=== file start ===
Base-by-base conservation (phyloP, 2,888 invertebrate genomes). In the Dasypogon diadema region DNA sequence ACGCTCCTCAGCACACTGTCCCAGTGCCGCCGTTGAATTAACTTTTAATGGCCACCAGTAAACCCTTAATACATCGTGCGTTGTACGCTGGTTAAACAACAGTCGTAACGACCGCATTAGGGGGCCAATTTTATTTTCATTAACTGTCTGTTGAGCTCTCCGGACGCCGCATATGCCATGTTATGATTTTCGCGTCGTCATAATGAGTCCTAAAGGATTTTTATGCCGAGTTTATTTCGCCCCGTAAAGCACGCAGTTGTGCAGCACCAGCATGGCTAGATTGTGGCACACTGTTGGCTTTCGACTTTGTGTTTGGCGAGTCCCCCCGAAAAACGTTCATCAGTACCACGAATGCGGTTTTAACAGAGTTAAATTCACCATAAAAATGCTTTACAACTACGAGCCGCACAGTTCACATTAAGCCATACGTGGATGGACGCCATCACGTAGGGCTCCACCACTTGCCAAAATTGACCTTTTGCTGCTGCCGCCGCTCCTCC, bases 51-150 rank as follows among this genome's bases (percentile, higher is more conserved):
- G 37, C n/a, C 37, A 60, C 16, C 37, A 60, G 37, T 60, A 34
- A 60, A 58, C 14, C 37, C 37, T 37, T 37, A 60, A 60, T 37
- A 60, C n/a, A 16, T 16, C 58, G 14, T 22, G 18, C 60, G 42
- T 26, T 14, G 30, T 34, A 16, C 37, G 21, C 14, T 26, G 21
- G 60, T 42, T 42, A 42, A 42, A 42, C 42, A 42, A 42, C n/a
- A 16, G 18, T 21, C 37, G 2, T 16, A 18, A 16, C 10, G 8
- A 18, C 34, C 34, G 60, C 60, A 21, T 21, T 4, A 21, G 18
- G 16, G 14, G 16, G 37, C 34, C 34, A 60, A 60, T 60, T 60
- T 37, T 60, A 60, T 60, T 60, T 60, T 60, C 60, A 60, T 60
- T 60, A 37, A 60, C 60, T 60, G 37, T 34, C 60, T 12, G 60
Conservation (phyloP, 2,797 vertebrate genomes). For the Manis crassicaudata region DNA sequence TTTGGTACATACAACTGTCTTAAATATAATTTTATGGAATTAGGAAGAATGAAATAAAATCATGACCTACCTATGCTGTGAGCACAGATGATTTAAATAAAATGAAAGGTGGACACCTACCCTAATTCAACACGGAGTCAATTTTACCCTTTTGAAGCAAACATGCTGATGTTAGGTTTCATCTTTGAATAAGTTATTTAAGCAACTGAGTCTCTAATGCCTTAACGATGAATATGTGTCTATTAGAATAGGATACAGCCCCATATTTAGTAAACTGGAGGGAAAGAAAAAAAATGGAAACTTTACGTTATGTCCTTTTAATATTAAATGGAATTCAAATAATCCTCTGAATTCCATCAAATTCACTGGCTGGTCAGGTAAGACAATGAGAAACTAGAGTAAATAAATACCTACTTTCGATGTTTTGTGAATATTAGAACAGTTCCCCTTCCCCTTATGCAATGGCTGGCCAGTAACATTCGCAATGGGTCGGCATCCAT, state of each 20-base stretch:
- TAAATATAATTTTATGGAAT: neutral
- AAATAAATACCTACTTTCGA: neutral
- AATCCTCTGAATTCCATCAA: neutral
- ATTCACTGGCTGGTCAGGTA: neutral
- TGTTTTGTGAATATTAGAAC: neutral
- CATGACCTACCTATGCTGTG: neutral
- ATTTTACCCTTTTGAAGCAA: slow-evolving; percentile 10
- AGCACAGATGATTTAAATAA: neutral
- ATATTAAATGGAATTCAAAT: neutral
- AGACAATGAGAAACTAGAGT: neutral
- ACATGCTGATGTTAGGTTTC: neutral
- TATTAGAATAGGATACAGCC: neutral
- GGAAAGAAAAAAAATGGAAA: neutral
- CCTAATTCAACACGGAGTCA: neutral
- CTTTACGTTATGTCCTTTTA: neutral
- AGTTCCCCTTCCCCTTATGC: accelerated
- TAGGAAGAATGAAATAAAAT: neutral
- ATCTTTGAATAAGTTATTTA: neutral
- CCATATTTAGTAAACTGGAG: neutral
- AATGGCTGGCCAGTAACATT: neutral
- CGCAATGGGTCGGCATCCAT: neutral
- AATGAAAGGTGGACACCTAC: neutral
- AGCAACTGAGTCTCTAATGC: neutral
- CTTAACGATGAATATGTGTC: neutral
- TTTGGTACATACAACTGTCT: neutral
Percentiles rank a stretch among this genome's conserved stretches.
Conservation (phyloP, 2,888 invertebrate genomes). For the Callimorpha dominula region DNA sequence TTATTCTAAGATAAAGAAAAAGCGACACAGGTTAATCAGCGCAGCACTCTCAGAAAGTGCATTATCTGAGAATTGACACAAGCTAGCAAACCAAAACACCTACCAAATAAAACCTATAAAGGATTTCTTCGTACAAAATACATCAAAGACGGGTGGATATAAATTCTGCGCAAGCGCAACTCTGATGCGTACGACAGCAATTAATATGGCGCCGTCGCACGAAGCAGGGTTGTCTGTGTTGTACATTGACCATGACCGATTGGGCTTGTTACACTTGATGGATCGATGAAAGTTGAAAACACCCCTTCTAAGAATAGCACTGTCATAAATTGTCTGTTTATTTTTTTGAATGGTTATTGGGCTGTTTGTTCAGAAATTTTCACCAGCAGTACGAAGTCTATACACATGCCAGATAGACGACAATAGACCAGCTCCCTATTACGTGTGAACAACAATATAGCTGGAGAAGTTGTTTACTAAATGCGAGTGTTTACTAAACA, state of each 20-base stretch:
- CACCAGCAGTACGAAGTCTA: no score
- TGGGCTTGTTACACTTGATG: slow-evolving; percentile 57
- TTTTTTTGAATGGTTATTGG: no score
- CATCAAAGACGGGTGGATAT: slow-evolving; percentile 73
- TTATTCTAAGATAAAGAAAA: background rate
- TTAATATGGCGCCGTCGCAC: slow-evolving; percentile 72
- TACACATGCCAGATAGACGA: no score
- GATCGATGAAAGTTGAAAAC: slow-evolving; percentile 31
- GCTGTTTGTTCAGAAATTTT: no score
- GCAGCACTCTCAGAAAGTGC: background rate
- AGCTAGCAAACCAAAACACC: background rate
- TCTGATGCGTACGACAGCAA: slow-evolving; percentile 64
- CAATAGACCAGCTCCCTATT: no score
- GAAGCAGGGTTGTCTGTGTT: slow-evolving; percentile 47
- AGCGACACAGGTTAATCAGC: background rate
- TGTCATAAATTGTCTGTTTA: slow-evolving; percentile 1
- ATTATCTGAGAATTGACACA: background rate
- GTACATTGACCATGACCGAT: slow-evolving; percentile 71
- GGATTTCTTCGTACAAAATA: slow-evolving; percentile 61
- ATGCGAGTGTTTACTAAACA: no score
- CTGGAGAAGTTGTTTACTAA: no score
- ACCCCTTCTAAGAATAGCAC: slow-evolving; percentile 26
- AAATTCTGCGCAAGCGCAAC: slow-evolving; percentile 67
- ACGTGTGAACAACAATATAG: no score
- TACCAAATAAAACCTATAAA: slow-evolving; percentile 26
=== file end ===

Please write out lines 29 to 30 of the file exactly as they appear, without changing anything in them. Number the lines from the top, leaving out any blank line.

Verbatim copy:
- TAGGAAGAATGAAATAAAAT: neutral
- ATCTTTGAATAAGTTATTTA: neutral